Q: Does the general consumer know or care how he or she is connected to the Internet?
That's a barrier that's going away, especially with the younger generation. They're familiar with using Wi-Fi at home and when they're out on their mobile game consoles. So they know to switch it on and that it is a faster [mode of connectivity].

Wi-Fi is often the Rodney Dangerfield of connectivity--it doesn't get any respect because it's unlicensed spectrum. But it has exceeded Ethernet in the home, and it's ubiquitous in the enterprise.

We have found that users are very happy to use Wi-Fi with public hotspots, especially when they're sitting down, knowing they will get 10 times the performance [of cellular networks].

Q: Infrastructure is still a challenge in Asia and WiMax is seen as an option for last-mile connectivity.
WiMax has been touted to solve the connectivity gap, but the problem is that there are very few devices which support it. There are practically no phones with WiMax built-in. And for laptops you either need to rely on dongles or CPEs (customer-premises equipment). That has made WiMax too expensive in a lot of places.

The arrival of 802.11n is also making Wi-Fi more applicable to emerging markets, to serve municipalities with more throughput, more affordably. We have an Indian operator customer running a 15,000 Wi-Fi mesh over 15 cities, to offer 0.5 megabit to 1 megabit broadband service to residents. That is a proof point that this technology is capable of offering a competitive service to the 4G networks.

Furthermore, usually only the Fortune 500 can afford to have specialty Wi-Fi personnel. Because our products self-optimize, we thought we would take our products to smaller companies, particularly in Southeast Asia. The market here really needs a lower price point for its SMBs (small and midsize businesses), and where the likes of Aruba and Cisco do not service.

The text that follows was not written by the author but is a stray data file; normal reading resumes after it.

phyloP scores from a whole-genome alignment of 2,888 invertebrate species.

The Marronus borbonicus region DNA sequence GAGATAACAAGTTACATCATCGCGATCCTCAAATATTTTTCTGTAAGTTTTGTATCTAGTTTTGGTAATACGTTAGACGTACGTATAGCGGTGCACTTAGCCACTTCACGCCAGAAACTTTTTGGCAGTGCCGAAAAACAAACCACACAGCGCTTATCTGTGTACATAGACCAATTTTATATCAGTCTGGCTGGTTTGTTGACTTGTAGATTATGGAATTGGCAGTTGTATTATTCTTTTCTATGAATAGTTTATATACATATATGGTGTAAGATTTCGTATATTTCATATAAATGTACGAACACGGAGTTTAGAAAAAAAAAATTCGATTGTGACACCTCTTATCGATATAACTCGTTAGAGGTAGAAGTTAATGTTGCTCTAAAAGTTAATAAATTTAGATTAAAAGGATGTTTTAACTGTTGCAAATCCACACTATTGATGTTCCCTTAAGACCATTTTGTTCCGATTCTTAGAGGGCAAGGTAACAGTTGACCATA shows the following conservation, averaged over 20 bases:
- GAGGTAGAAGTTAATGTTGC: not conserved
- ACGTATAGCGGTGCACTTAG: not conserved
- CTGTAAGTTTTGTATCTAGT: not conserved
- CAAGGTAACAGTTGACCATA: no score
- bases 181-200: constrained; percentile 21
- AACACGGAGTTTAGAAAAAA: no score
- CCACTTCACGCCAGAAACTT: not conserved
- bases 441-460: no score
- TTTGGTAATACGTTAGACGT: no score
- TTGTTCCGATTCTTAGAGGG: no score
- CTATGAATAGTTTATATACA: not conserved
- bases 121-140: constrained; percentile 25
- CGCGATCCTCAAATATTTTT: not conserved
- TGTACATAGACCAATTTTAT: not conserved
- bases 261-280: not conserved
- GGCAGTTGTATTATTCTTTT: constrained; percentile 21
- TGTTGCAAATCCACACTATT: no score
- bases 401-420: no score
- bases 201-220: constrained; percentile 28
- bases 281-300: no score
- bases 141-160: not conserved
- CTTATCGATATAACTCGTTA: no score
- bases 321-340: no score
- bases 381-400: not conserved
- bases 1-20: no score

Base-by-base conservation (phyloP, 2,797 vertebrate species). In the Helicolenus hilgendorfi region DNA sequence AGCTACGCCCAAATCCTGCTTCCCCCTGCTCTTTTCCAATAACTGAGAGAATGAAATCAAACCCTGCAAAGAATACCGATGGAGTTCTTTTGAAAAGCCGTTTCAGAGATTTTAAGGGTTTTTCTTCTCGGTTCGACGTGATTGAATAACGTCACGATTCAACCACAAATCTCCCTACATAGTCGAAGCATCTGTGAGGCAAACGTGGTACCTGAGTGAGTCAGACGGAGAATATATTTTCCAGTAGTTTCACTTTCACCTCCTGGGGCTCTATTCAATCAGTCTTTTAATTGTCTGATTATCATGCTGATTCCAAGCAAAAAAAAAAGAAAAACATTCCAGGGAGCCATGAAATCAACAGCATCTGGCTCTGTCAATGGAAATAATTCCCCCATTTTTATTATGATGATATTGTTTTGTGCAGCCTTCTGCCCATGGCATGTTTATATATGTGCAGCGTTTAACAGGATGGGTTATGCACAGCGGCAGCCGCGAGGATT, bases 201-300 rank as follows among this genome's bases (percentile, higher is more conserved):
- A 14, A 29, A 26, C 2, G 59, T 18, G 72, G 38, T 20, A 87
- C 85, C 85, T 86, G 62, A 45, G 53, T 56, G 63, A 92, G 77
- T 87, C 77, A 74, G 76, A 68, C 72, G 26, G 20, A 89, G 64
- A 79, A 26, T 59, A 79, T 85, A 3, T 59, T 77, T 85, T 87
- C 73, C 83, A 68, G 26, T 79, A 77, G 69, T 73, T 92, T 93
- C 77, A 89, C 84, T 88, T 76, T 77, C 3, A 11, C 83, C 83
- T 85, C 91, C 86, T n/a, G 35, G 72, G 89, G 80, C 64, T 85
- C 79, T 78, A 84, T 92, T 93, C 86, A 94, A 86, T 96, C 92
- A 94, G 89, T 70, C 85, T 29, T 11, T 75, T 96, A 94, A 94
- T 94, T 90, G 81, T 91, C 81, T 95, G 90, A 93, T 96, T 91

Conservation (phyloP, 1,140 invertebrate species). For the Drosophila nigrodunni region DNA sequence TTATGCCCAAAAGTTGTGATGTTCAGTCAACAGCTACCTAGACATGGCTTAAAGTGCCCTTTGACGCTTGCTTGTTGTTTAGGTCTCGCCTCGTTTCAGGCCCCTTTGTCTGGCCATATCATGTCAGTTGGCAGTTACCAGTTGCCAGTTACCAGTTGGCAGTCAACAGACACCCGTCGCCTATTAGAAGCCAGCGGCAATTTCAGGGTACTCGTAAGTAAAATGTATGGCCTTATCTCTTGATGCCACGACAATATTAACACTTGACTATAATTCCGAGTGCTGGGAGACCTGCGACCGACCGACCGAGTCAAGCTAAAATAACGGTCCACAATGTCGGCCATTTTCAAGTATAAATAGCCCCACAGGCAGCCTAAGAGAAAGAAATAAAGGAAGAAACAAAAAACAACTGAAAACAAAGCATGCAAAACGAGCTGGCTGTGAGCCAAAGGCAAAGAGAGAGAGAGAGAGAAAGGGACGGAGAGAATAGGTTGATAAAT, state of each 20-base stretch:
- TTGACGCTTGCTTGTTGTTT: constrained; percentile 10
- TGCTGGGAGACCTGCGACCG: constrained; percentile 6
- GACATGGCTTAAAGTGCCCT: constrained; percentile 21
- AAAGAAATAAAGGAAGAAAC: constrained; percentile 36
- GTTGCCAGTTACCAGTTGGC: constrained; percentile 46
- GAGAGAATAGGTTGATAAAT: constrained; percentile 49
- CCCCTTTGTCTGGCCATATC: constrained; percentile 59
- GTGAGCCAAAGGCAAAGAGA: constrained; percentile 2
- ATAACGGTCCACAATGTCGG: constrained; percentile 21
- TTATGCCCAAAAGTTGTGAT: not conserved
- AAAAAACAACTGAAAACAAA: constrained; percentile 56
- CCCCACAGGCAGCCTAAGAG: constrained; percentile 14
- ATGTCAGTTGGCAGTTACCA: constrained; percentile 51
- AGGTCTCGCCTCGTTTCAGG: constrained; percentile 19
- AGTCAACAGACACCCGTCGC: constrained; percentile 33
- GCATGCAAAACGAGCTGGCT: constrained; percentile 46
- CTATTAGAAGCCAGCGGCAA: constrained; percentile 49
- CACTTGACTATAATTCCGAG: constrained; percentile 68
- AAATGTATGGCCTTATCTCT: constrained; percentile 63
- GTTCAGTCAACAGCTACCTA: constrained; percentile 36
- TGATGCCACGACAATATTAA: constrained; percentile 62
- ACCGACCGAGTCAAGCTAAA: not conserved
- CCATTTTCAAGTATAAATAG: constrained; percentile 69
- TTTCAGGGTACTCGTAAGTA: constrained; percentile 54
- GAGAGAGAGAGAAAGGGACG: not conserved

Q: Do mobile operators see Wi-Fi as an interim option to LTE?
I don't believe that Wi-Fi is short-term, even when operators upgrade to LTE. Wi-Fi is here to stay because it is so much cheaper to deploy and operate.

Even as cellular technology progresses to LTE, Wi-Fi standards continue to climb in speed and reliability.

Q: Having started companies in Silicon Valley, would you choose other places in the world next?
It depends on what sort of business you're setting up. The advances in the Internet, with respect to widgets and mobile application development, have opened up innovation to a much wider audience. You aren't bound by geography anymore, and you could as easily build a social-networking company in Asia as you could in Silicon Valley.

But Silicon Valley provides better access to venture capital, and that opens doors more easily. If you need a lot of start-up investment for a telecoms company, you're probably better off starting in Silicon Valley.

Q: Do you build up companies with the goal of a big sale?
You need to focus on building your start-up to be independent. If along the way there's a merger opportunity that looks attractive, consider it. But that should never be a goal.

If your goal is always to look for an acquirer, you would never be able to sell your company for a big profit, because you are not in the commanding position. Never build a company to be acquired.